FALLEN ARCHES

Looking at a foot from the inner side, you’ll notice an upward curve in the middle known as the arch. Tight bands of tissue known as Tendons attach the heel bone to the foot bones, forming the arch. When the tendons all pull the proper amount, then your foot forms a moderate, normal arch. When the tendons do not pull together properly, they fail to create an arch. Foot and Ankle specialists call this a “flat foot” or fallen arch. In more technical terms, some physicians know flat foot as “Pes Planus”

Causes of Flat Feet and Fallen Arches

Flat feet in adults can arise from several causes. The most common causes include:

  • Birth Defects.
  • Stretches or tears in the Tendons.
  • Damage or inflammation in the PTT, also known as the posterior tibial tendon. The PTT connects the lower leg, ankle, and the arch.
  • Broken and dislocated bones can cause harm to the arch.
  • Some auto-immune deficiencies such as rheumatoid arthritis can cause the arches to sag.

Secondary factors that can contribute to Fallen Arches include:

  • Obesity
  • Diabetes
  • Aging
  • Pregnancy

Symptoms of Flat Feet and Fallen Arches

Many patients with Pes Planus do not present harmful symptoms and do not require treatment. Some patients with seriously fallen arches may notice:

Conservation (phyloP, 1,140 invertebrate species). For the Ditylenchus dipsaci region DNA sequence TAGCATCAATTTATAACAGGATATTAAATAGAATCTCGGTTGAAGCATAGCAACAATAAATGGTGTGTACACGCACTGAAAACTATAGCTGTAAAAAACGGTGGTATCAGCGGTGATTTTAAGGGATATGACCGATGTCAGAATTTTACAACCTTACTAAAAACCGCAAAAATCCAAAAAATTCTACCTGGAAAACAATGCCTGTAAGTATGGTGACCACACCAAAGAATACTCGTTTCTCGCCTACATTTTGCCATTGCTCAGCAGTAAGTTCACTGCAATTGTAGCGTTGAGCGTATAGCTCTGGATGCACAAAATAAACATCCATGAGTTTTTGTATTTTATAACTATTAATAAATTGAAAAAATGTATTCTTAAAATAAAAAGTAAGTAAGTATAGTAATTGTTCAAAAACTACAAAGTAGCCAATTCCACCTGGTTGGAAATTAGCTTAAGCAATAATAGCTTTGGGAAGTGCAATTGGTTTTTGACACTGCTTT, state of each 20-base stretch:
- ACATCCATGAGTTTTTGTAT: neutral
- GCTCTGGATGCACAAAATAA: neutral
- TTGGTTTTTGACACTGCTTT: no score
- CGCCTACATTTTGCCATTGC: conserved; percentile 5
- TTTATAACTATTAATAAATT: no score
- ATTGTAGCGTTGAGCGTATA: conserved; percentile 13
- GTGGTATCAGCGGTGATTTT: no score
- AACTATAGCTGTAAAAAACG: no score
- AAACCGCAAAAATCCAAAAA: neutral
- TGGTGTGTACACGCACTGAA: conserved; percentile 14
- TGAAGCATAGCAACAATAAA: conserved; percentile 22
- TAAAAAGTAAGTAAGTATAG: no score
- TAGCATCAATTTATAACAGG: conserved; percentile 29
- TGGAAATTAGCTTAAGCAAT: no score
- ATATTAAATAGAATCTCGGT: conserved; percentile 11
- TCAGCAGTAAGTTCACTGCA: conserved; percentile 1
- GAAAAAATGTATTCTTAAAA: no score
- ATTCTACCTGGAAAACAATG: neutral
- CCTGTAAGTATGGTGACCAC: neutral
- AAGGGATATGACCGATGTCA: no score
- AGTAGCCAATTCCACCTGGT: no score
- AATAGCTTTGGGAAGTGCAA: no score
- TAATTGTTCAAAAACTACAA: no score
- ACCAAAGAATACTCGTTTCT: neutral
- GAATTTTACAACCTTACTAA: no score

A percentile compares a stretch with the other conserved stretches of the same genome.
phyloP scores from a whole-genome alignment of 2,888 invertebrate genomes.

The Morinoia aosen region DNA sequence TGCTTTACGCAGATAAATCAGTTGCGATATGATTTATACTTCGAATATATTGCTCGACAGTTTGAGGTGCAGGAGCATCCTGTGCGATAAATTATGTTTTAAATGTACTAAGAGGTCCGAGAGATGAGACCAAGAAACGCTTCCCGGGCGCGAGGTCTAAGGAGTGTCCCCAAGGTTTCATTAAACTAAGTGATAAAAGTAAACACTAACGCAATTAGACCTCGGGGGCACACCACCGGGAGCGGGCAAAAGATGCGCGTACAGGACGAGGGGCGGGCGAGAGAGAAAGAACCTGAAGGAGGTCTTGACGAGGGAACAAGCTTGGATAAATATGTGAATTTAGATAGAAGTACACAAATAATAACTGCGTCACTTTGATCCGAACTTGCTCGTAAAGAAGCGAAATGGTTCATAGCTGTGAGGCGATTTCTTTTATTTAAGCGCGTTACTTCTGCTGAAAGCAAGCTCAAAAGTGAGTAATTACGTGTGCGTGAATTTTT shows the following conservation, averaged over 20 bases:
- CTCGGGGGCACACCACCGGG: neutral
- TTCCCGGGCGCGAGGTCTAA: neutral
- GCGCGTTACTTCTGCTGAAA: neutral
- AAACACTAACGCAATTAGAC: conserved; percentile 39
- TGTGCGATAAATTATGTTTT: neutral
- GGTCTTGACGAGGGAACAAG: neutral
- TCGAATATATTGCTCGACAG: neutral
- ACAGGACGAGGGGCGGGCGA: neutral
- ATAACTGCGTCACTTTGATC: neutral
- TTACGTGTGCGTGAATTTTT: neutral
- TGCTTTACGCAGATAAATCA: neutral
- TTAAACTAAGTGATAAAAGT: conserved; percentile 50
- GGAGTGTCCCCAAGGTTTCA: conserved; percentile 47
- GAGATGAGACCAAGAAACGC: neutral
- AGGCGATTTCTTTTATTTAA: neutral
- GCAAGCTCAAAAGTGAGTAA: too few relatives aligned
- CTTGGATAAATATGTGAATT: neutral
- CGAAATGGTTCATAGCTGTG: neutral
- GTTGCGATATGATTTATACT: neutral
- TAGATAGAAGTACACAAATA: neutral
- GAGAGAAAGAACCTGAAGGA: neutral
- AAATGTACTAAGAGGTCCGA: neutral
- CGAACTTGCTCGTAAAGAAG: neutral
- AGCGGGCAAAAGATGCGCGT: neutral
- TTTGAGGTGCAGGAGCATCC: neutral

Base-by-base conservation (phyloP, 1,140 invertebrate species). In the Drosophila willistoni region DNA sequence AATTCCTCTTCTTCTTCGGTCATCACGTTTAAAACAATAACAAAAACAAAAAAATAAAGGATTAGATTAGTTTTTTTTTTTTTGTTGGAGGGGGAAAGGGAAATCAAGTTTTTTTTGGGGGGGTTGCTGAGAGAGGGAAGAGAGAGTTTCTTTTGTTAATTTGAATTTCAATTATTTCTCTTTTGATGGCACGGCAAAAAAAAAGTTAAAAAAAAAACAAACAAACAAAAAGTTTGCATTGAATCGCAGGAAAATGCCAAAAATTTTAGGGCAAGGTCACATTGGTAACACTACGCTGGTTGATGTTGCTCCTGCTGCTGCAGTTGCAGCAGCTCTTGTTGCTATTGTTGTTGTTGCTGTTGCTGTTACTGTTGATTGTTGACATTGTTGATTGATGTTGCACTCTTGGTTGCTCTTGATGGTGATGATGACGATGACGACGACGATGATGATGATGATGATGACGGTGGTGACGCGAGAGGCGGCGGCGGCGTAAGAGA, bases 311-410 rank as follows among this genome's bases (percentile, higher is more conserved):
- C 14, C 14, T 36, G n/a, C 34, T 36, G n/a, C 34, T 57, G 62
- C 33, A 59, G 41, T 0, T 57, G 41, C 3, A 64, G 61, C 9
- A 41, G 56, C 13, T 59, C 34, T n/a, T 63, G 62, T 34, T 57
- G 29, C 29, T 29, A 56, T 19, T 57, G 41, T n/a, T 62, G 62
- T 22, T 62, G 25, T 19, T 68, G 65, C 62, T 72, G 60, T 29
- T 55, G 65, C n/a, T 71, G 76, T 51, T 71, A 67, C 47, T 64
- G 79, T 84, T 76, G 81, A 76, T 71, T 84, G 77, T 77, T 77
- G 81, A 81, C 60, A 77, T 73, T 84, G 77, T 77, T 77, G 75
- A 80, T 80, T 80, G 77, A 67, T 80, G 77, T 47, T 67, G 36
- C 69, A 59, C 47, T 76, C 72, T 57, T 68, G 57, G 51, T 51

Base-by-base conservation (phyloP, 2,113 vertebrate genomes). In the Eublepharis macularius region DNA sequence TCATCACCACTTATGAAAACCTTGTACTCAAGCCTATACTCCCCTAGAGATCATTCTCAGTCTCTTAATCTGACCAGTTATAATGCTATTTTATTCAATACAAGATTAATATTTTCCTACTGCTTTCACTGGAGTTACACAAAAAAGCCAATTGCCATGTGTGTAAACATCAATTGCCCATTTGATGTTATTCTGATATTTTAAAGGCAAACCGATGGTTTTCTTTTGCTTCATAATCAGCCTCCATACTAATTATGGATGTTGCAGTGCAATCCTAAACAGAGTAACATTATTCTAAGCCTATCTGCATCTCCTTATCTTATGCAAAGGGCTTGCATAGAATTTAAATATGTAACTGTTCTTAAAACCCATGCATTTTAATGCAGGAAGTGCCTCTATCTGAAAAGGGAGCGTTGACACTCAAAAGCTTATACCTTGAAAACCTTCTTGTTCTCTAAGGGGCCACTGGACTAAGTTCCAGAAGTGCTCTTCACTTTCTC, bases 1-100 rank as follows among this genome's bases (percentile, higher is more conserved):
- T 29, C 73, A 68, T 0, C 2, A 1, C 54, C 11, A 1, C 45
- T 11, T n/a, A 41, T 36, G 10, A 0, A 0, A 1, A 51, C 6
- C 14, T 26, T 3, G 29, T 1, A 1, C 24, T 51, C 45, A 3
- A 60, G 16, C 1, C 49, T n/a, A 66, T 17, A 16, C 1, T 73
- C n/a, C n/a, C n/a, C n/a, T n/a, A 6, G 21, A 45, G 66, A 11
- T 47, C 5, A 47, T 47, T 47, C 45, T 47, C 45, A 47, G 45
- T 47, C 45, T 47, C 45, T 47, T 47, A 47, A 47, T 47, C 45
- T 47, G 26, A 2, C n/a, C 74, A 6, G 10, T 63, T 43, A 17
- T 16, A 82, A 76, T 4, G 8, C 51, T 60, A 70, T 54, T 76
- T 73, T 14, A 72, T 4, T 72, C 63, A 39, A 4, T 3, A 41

• Their Feet “tire out” easily.
  • The arches and heels of their feet feel particularly painful or achy.
  • The inside bottom area of the feet swell up.
  • Patients find excess foot movement difficult, such as standing tip-toe.
  • Leg and back pain

Specialists urge patients to contact their physicians If they notice any of these symptoms.

Treatment for Flat Feet and Fallen Arches

The treatment plan for flat feet and fallen arches depends on the severity of the issue as well as the cause. If patients determine that their flat feet pose no difficulties, then they most likely do not need treatment. In more severe cases, Foot and Ankle Specialists may suggest the following treatments:

  • Resting the feet and applying ice
  • Stretching exercises and physical therapy
  • Taking nonsteroidal anti-inflammatories
  • Special Orthotic devices, braces, casts, or shoe inserts
  • Corticosteroid injections to reduce inflammation

If patients suffer from severe pain related to fallen arches, your doctor may recommend surgery. Procedures may include the following:

  • Fusing foot or ankle bones together (arthrodesis)
  • Removing bones or bony growths — also called spurs (excision)
  • Cutting or changing the shape of the bone (osteotomy)
  • Cleaning the tendons’ protective coverings (synovectomy)
  • Adding tendon from other parts of your body to tendons in your foot to help balance the “pull” of the tendons and form an arch (tendon transfer)
  • Grafting bone to your foot to make the arch rise more naturally (lateral column lengthening)